Brodsky: With a lot of help! My husband is also a professor and surgeon, so he understands the demands of the life of a surgeon. We carefully planned how we were going to have people help us care for our children, our home, and help with certain aspects of our lives. We chose live-in help, and for the last 30 years we have had only three wonderful people become part of our “family.” We have three grown children who are responsible, resilient, independent, and productive.
When they were young, we made sure that one of us was always home for dinner (which worked about 90 percent of the time). Afterward, because the chores were done, we were free to spend time with the kids. We built our home around certain times and spaces which could not be invaded, such as Friday night dinner for the Jewish Sabbath and going to synagogue on Saturday morning. Only medical emergencies could interrupt. They got used to the fact that although we loved them very much and cared about their lives and concerns, that sometimes a sick child needed our help. I think it taught them that sometimes your own needs were less important than those of others.
I was fortunate to have a work partner who believed in flexible scheduling way back in 1983 before anyone ever thought it should be available. I worked hard but set my own pace and schedule. I was the busiest surgeon at the hospital for many years. My husband and I managed to get free to attend important events in the kids’ lives. I have to admit that we did not get to every tennis match or every school event during the day, but we got to enough and enjoyed watching them grow.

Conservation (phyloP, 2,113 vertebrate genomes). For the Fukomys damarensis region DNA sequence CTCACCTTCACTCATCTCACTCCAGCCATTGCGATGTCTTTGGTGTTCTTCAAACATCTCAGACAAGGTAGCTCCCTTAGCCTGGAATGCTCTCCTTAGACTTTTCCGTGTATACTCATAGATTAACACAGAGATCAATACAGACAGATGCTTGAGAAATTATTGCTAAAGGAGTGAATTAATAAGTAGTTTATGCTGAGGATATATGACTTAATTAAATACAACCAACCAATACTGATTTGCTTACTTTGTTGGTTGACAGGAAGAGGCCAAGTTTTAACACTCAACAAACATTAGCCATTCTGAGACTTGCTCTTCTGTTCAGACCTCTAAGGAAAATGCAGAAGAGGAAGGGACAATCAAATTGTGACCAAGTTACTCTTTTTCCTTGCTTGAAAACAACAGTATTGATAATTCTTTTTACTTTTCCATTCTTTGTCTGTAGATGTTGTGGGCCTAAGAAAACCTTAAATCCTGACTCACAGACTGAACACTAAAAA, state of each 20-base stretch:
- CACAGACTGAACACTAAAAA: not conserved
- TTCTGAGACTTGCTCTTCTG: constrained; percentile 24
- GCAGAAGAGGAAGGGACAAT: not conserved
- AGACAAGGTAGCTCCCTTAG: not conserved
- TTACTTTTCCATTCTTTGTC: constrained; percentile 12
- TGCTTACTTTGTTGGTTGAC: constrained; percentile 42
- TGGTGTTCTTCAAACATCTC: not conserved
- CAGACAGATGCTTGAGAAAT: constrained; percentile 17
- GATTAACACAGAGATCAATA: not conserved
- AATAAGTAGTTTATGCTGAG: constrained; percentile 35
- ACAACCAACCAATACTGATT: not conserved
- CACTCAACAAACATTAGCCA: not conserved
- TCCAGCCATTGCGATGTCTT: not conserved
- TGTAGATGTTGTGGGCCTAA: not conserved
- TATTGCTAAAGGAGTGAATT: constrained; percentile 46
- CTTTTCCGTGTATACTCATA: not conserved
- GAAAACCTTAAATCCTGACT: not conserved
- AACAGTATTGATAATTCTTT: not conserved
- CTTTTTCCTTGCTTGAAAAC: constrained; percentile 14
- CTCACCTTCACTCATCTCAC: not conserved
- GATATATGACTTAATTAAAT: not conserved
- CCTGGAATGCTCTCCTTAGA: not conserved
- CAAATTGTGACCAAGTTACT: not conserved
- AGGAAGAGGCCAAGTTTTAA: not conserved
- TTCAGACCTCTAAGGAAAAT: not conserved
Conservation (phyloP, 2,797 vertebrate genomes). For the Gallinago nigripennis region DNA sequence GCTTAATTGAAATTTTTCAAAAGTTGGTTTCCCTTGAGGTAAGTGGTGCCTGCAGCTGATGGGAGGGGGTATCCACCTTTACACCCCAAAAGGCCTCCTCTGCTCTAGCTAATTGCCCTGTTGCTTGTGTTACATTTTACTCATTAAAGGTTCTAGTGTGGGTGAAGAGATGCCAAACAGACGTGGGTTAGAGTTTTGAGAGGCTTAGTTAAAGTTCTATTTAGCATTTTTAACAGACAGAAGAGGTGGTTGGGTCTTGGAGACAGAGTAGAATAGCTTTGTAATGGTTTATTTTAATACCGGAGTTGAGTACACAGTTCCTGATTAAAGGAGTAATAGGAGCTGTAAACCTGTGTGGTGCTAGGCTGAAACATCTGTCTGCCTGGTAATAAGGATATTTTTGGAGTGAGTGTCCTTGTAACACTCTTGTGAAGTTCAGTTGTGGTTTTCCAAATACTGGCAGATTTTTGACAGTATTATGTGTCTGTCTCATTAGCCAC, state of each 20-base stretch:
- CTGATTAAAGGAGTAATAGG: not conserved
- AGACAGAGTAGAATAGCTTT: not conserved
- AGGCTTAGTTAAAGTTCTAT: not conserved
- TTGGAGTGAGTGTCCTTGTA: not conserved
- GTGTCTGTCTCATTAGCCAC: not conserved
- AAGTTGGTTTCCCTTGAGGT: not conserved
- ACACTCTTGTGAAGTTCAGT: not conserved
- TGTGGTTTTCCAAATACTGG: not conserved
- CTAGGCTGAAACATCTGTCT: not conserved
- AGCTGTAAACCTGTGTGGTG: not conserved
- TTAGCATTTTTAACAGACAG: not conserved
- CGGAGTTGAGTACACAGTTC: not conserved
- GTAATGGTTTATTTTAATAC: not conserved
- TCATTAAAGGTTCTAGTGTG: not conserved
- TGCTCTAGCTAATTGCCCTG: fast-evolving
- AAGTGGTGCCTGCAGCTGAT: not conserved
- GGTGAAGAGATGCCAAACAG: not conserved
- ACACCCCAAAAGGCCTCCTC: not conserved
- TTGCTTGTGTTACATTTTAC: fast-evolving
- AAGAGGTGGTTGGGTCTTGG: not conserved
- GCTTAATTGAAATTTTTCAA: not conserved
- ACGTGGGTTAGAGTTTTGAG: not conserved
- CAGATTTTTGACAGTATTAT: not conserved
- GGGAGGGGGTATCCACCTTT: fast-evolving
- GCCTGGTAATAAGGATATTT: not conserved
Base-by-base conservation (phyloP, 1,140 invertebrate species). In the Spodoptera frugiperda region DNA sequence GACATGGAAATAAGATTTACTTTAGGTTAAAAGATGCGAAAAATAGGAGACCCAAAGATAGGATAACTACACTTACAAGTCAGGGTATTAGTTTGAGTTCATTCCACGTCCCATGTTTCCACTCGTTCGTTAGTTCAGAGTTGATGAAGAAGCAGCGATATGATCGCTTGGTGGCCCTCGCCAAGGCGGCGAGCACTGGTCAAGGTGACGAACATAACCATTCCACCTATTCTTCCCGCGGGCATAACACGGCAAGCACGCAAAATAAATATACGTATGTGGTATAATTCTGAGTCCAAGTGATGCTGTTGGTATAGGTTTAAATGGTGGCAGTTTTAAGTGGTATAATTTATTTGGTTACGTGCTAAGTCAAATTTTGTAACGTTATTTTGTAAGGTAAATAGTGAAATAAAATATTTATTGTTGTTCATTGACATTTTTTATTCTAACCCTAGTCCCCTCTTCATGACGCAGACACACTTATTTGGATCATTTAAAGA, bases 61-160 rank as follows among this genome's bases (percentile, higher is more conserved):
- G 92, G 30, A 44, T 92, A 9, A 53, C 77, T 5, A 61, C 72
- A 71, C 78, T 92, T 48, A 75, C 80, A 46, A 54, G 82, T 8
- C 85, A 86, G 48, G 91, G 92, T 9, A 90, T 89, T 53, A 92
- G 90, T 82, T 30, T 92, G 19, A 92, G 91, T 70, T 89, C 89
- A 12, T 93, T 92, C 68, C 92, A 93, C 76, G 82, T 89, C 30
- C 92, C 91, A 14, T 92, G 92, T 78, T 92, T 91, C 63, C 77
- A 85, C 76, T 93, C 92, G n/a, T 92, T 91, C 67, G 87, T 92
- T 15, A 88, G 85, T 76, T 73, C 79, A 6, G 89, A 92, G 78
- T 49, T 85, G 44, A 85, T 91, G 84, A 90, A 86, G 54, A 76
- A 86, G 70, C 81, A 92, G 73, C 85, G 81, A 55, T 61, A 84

I learned to delegate everything I didn’t like – housework, shopping, and other errands. Even when we had little disposable income when we were residents, living in a small NYC apartment, we had live-in help. And even though all our kids are grown and on their own, we still have full-time help, plus some.
Work-life fit is a journey that is one of the greatest concerns for women physicians. ETI offers help in exploring the alternatives that might work in many situations. It is very important to discuss these issues with your life partner and be clear and flexible about solutions you can live and work with. Don’t expect that everything is going to be perfect, it’s not. But it will be good enough – be kind to yourself.
Womenetics: What can women do to ensure they are being compensated equally and receiving promotions they deserve?
Brodsky: Do your homework regarding fair compensation (see above). Know the system for moving up in whatever practice setting you choose. Make sure you discuss expectations and your progress regularly with the appropriate mentors/supervisors. Communicate with those who can help you move up and, in particular with the key decision makers, such as chairs and senior partners. Frequent communications on “how am I doing” go a long way. Network with other women to see what they do and how they got where they did.
Womenetics: How does the disparity toward women in the health care industry transfer to the care of female patients?